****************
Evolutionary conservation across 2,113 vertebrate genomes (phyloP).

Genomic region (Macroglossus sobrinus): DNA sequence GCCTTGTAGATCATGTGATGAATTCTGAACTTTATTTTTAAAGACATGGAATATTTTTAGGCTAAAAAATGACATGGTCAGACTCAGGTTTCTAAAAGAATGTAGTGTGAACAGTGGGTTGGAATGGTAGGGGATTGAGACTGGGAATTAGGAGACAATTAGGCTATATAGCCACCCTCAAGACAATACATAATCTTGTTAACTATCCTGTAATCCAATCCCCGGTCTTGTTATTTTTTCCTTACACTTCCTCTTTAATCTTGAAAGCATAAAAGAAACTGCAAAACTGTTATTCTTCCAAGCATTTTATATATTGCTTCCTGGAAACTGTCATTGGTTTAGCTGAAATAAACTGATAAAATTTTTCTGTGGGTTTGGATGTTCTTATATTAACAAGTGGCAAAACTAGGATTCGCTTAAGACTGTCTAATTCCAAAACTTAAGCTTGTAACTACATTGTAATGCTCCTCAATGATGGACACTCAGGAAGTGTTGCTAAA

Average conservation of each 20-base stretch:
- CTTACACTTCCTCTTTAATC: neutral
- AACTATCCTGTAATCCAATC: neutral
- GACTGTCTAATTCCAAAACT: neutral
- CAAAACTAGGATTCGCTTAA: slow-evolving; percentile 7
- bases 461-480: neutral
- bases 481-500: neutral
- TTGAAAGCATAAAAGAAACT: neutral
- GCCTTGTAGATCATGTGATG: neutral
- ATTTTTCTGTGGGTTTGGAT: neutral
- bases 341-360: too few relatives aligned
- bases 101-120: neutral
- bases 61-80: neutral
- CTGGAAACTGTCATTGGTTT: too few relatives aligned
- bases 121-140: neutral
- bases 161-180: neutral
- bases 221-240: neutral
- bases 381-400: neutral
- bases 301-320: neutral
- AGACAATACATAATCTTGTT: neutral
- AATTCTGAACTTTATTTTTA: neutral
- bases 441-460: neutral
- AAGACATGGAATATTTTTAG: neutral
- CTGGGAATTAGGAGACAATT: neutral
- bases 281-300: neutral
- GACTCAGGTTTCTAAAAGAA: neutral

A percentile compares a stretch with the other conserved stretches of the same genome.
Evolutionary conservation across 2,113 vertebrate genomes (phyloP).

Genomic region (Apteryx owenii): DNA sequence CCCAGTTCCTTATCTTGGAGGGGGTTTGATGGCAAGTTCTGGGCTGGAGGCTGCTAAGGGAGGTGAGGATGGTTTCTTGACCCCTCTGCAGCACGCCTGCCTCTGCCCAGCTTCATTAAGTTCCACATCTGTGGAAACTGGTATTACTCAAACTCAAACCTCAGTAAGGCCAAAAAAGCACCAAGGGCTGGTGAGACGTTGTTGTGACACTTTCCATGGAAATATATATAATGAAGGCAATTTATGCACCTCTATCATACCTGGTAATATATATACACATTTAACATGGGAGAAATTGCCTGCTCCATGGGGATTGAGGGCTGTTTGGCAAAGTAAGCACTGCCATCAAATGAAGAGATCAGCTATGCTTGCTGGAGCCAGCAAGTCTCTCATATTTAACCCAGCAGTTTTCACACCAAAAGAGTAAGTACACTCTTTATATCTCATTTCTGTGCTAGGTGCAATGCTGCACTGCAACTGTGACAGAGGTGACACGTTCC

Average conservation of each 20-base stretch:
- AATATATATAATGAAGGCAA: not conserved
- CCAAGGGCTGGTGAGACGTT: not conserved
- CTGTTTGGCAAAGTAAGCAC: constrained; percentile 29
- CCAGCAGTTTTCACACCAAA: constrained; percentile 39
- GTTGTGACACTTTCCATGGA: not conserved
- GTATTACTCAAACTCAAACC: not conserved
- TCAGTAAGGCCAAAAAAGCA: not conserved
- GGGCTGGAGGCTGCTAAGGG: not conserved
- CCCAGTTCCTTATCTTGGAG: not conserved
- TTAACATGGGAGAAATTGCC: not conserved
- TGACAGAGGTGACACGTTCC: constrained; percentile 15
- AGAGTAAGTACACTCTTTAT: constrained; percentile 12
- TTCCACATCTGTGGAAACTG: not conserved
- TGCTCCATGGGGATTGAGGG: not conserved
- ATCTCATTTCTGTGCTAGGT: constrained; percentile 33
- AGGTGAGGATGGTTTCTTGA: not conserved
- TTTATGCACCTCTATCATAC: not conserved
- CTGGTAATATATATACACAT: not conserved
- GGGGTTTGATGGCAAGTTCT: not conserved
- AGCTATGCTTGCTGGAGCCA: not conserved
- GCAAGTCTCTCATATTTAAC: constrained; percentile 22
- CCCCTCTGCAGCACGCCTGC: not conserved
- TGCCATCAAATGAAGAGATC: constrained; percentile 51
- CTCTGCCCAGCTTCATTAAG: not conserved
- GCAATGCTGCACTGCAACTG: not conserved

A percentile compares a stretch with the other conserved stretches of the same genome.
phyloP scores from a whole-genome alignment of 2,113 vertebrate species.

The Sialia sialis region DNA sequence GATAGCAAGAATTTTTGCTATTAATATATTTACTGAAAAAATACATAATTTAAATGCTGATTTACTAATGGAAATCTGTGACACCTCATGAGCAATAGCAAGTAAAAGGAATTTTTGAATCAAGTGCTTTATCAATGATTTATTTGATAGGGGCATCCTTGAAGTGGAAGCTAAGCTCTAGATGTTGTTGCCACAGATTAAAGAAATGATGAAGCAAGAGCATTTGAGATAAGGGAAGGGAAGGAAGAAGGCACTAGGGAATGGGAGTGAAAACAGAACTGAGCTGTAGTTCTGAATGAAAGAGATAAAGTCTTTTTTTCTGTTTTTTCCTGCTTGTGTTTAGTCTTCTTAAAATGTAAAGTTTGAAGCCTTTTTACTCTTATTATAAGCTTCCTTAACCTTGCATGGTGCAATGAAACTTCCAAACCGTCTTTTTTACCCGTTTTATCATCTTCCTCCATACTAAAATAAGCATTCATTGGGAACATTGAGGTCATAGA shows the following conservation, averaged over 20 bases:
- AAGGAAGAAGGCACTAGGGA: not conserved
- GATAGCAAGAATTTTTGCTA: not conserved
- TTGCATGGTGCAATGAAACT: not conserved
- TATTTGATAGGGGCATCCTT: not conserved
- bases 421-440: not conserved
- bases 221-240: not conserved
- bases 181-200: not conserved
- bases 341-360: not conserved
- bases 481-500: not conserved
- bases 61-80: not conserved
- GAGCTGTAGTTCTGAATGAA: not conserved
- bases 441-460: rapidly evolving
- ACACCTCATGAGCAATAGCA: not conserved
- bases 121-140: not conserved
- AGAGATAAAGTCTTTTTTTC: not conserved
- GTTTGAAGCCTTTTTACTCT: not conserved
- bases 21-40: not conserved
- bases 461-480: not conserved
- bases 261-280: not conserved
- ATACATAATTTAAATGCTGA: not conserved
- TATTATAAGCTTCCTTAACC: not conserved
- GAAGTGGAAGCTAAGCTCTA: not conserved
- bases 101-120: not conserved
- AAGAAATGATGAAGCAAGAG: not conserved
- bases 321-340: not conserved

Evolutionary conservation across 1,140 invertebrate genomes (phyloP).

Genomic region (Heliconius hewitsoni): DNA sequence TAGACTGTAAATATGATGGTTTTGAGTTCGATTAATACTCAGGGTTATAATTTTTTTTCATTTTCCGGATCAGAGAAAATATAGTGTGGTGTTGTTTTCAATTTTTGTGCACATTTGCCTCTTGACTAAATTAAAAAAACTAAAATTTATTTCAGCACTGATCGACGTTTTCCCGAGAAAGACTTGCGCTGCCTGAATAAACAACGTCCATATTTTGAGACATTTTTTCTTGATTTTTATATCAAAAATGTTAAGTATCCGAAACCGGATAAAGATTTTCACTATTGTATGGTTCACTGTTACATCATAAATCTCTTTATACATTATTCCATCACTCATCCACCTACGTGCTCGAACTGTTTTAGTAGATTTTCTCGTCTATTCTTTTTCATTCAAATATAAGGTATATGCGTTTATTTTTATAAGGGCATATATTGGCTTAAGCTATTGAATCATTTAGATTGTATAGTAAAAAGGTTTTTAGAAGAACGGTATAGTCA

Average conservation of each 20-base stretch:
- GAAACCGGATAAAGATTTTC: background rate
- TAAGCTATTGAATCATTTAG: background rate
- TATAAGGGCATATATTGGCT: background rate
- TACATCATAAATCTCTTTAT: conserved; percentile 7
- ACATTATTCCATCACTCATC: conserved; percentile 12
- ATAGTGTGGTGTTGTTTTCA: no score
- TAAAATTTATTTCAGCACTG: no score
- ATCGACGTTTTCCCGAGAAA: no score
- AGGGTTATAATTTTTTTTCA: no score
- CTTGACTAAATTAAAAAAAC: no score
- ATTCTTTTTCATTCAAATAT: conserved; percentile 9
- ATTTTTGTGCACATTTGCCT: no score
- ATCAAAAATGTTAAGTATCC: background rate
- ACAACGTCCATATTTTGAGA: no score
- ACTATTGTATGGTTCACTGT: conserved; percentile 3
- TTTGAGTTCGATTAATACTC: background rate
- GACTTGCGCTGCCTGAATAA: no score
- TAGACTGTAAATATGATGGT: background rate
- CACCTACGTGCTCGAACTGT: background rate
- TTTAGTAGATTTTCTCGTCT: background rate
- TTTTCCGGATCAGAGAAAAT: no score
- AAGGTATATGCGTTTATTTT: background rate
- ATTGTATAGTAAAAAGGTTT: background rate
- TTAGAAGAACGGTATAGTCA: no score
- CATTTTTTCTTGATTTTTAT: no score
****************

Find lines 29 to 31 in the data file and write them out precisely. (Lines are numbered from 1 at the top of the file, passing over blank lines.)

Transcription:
A percentile compares a stretch with the other conserved stretches of the same genome.
Evolutionary conservation across 2,113 vertebrate genomes (phyloP).

Genomic region (Apteryx owenii): DNA sequence CCCAGTTCCTTATCTTGGAGGGGGTTTGATGGCAAGTTCTGGGCTGGAGGCTGCTAAGGGAGGTGAGGATGGTTTCTTGACCCCTCTGCAGCACGCCTGCCTCTGCCCAGCTTCATTAAGTTCCACATCTGTGGAAACTGGTATTACTCAAACTCAAACCTCAGTAAGGCCAAAAAAGCACCAAGGGCTGGTGAGACGTTGTTGTGACACTTTCCATGGAAATATATATAATGAAGGCAATTTATGCACCTCTATCATACCTGGTAATATATATACACATTTAACATGGGAGAAATTGCCTGCTCCATGGGGATTGAGGGCTGTTTGGCAAAGTAAGCACTGCCATCAAATGAAGAGATCAGCTATGCTTGCTGGAGCCAGCAAGTCTCTCATATTTAACCCAGCAGTTTTCACACCAAAAGAGTAAGTACACTCTTTATATCTCATTTCTGTGCTAGGTGCAATGCTGCACTGCAACTGTGACAGAGGTGACACGTTCC